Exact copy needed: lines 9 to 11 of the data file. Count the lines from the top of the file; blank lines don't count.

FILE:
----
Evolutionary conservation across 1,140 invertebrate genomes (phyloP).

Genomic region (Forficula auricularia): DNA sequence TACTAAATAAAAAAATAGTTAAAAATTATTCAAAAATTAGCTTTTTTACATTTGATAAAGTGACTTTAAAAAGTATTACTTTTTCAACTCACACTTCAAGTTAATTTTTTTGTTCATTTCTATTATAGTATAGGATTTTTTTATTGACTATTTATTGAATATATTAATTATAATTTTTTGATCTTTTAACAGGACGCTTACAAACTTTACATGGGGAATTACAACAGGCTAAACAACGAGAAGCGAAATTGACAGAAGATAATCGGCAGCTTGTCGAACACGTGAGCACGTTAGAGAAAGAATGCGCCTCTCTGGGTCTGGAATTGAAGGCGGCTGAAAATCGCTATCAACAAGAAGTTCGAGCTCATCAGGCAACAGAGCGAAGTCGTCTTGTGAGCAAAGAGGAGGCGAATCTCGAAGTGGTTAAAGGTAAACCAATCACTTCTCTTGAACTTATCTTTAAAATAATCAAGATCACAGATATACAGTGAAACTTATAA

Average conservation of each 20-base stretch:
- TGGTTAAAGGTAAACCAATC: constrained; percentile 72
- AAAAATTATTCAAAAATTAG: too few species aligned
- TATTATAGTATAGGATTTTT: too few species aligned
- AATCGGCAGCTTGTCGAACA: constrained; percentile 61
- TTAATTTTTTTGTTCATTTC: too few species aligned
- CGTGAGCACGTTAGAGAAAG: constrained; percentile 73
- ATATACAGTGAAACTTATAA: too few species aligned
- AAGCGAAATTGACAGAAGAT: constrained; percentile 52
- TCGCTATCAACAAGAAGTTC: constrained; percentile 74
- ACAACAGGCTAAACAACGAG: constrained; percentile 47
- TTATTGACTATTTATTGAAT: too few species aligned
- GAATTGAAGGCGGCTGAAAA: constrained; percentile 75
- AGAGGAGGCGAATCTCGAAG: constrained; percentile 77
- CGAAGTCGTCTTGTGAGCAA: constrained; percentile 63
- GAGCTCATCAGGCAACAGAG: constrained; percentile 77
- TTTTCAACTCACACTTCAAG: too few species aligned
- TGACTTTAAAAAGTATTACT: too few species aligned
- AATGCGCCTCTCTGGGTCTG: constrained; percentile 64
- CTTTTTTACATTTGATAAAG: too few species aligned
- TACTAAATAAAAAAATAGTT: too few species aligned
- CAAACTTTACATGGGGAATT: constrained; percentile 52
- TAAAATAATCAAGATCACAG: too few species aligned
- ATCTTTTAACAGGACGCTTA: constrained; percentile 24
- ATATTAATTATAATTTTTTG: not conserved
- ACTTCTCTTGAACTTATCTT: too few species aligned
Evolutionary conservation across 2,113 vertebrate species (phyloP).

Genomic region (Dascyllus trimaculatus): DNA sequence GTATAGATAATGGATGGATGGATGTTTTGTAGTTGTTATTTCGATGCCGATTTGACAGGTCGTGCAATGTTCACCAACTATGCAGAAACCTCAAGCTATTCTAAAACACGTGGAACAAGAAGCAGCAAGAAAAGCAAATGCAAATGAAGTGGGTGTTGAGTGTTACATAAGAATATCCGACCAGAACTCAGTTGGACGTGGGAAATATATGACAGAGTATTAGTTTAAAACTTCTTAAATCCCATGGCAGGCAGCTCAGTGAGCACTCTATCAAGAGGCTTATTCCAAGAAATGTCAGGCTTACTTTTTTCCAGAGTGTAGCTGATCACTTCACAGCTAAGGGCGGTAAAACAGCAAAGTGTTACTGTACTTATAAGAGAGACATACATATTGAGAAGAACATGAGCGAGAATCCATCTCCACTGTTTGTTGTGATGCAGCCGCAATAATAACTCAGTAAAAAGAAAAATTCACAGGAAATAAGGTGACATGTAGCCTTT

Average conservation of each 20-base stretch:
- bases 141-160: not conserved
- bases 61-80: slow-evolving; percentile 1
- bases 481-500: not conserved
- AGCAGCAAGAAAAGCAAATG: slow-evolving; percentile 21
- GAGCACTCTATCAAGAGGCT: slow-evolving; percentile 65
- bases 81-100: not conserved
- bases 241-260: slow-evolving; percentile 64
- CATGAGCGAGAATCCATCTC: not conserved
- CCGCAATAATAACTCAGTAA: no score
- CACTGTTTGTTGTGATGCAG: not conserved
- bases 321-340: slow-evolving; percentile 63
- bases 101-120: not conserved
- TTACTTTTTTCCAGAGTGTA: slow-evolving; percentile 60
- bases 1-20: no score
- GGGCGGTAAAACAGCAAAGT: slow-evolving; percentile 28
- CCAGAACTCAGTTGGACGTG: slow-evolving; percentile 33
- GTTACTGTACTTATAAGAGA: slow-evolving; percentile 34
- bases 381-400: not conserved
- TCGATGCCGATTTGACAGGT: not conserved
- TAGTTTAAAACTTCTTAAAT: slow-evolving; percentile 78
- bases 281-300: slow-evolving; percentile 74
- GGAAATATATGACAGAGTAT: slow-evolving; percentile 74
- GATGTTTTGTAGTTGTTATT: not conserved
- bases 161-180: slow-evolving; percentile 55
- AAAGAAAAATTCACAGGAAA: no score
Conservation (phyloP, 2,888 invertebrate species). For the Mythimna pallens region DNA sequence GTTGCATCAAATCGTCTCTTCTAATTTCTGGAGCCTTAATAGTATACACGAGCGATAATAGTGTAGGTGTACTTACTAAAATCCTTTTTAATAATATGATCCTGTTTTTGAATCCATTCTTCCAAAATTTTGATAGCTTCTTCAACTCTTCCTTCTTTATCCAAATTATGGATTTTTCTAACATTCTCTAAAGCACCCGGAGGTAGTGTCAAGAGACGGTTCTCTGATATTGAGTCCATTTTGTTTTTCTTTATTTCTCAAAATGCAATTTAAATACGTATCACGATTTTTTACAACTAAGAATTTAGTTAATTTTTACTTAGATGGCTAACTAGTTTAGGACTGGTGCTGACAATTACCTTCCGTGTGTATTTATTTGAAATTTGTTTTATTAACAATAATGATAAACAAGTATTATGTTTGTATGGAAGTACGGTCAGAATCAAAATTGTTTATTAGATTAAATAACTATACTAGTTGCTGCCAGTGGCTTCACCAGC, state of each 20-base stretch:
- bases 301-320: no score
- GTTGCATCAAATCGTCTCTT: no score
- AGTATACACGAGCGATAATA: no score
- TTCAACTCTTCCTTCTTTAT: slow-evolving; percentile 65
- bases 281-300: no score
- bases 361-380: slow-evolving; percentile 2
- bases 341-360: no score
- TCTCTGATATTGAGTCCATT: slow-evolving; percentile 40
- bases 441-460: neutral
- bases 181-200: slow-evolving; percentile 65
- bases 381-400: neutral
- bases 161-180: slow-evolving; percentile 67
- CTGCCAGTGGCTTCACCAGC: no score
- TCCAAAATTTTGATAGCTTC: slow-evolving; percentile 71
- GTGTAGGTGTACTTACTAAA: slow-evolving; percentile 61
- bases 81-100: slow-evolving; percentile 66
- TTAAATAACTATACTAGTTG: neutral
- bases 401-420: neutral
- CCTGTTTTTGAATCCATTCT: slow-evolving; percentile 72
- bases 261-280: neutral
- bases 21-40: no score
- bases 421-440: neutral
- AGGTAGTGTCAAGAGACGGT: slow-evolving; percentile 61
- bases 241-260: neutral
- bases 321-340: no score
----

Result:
- CGTGAGCACGTTAGAGAAAG: constrained; percentile 73
- ATATACAGTGAAACTTATAA: too few species aligned
- AAGCGAAATTGACAGAAGAT: constrained; percentile 52